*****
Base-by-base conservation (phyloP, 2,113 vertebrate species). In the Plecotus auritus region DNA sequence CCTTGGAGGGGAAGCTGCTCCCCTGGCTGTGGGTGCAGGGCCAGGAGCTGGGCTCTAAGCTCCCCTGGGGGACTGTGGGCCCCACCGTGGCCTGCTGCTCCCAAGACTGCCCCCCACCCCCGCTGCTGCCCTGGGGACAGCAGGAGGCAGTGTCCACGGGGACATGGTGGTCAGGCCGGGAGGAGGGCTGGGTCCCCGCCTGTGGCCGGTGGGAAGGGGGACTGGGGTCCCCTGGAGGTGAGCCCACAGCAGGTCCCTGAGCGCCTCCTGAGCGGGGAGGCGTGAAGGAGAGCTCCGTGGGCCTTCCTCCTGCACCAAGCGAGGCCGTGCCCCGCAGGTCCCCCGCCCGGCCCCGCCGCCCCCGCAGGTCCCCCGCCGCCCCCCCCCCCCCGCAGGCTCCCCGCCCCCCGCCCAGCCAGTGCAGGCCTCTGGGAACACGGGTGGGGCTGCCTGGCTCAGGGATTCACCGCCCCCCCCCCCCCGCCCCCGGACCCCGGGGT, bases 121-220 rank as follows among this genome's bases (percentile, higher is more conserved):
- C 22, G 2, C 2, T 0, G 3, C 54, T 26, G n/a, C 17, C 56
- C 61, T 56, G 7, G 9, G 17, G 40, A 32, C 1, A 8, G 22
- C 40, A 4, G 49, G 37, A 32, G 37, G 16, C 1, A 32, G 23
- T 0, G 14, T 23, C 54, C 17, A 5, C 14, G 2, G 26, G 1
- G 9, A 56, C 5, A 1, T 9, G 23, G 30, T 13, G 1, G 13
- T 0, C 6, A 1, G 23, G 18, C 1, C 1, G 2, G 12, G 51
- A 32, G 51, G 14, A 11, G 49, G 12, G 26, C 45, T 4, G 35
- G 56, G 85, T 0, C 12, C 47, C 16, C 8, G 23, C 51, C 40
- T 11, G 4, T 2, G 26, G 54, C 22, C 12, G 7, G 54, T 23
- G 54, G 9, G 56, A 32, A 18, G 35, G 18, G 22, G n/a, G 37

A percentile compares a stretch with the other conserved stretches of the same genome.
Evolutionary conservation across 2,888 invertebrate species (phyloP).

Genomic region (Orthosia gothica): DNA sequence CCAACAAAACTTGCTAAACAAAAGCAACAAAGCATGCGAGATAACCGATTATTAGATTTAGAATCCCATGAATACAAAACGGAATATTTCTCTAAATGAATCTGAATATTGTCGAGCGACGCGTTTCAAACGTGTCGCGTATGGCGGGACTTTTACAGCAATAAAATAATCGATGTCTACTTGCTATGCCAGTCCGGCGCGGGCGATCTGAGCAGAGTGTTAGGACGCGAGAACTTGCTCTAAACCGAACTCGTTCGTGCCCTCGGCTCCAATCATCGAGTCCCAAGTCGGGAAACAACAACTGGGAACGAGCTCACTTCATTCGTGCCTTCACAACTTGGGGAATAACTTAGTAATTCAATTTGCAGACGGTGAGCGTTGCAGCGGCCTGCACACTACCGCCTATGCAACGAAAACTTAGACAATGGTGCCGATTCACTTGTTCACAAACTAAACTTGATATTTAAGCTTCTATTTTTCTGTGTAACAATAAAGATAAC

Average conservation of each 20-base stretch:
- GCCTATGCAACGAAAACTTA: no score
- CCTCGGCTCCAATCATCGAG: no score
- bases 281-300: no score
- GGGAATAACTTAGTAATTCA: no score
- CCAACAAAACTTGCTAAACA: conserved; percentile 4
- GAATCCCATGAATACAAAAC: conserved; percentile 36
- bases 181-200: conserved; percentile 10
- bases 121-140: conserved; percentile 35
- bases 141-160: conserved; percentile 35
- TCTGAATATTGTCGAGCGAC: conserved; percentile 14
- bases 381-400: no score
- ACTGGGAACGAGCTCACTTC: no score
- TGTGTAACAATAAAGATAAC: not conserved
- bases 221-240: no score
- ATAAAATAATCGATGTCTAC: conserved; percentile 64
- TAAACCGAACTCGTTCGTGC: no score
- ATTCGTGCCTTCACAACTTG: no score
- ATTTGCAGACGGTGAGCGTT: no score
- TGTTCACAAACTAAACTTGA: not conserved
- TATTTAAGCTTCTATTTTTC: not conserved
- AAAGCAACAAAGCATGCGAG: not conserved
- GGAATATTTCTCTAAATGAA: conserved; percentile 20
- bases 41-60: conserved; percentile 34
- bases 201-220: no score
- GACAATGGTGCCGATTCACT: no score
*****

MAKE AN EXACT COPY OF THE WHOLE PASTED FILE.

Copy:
Base-by-base conservation (phyloP, 2,113 vertebrate species). In the Plecotus auritus region DNA sequence CCTTGGAGGGGAAGCTGCTCCCCTGGCTGTGGGTGCAGGGCCAGGAGCTGGGCTCTAAGCTCCCCTGGGGGACTGTGGGCCCCACCGTGGCCTGCTGCTCCCAAGACTGCCCCCCACCCCCGCTGCTGCCCTGGGGACAGCAGGAGGCAGTGTCCACGGGGACATGGTGGTCAGGCCGGGAGGAGGGCTGGGTCCCCGCCTGTGGCCGGTGGGAAGGGGGACTGGGGTCCCCTGGAGGTGAGCCCACAGCAGGTCCCTGAGCGCCTCCTGAGCGGGGAGGCGTGAAGGAGAGCTCCGTGGGCCTTCCTCCTGCACCAAGCGAGGCCGTGCCCCGCAGGTCCCCCGCCCGGCCCCGCCGCCCCCGCAGGTCCCCCGCCGCCCCCCCCCCCCCGCAGGCTCCCCGCCCCCCGCCCAGCCAGTGCAGGCCTCTGGGAACACGGGTGGGGCTGCCTGGCTCAGGGATTCACCGCCCCCCCCCCCCCGCCCCCGGACCCCGGGGT, bases 121-220 rank as follows among this genome's bases (percentile, higher is more conserved):
- C 22, G 2, C 2, T 0, G 3, C 54, T 26, G n/a, C 17, C 56
- C 61, T 56, G 7, G 9, G 17, G 40, A 32, C 1, A 8, G 22
- C 40, A 4, G 49, G 37, A 32, G 37, G 16, C 1, A 32, G 23
- T 0, G 14, T 23, C 54, C 17, A 5, C 14, G 2, G 26, G 1
- G 9, A 56, C 5, A 1, T 9, G 23, G 30, T 13, G 1, G 13
- T 0, C 6, A 1, G 23, G 18, C 1, C 1, G 2, G 12, G 51
- A 32, G 51, G 14, A 11, G 49, G 12, G 26, C 45, T 4, G 35
- G 56, G 85, T 0, C 12, C 47, C 16, C 8, G 23, C 51, C 40
- T 11, G 4, T 2, G 26, G 54, C 22, C 12, G 7, G 54, T 23
- G 54, G 9, G 56, A 32, A 18, G 35, G 18, G 22, G n/a, G 37

A percentile compares a stretch with the other conserved stretches of the same genome.
Evolutionary conservation across 2,888 invertebrate species (phyloP).

Genomic region (Orthosia gothica): DNA sequence CCAACAAAACTTGCTAAACAAAAGCAACAAAGCATGCGAGATAACCGATTATTAGATTTAGAATCCCATGAATACAAAACGGAATATTTCTCTAAATGAATCTGAATATTGTCGAGCGACGCGTTTCAAACGTGTCGCGTATGGCGGGACTTTTACAGCAATAAAATAATCGATGTCTACTTGCTATGCCAGTCCGGCGCGGGCGATCTGAGCAGAGTGTTAGGACGCGAGAACTTGCTCTAAACCGAACTCGTTCGTGCCCTCGGCTCCAATCATCGAGTCCCAAGTCGGGAAACAACAACTGGGAACGAGCTCACTTCATTCGTGCCTTCACAACTTGGGGAATAACTTAGTAATTCAATTTGCAGACGGTGAGCGTTGCAGCGGCCTGCACACTACCGCCTATGCAACGAAAACTTAGACAATGGTGCCGATTCACTTGTTCACAAACTAAACTTGATATTTAAGCTTCTATTTTTCTGTGTAACAATAAAGATAAC

Average conservation of each 20-base stretch:
- GCCTATGCAACGAAAACTTA: no score
- CCTCGGCTCCAATCATCGAG: no score
- bases 281-300: no score
- GGGAATAACTTAGTAATTCA: no score
- CCAACAAAACTTGCTAAACA: conserved; percentile 4
- GAATCCCATGAATACAAAAC: conserved; percentile 36
- bases 181-200: conserved; percentile 10
- bases 121-140: conserved; percentile 35
- bases 141-160: conserved; percentile 35
- TCTGAATATTGTCGAGCGAC: conserved; percentile 14
- bases 381-400: no score
- ACTGGGAACGAGCTCACTTC: no score
- TGTGTAACAATAAAGATAAC: not conserved
- bases 221-240: no score
- ATAAAATAATCGATGTCTAC: conserved; percentile 64
- TAAACCGAACTCGTTCGTGC: no score
- ATTCGTGCCTTCACAACTTG: no score
- ATTTGCAGACGGTGAGCGTT: no score
- TGTTCACAAACTAAACTTGA: not conserved
- TATTTAAGCTTCTATTTTTC: not conserved
- AAAGCAACAAAGCATGCGAG: not conserved
- GGAATATTTCTCTAAATGAA: conserved; percentile 20
- bases 41-60: conserved; percentile 34
- bases 201-220: no score
- GACAATGGTGCCGATTCACT: no score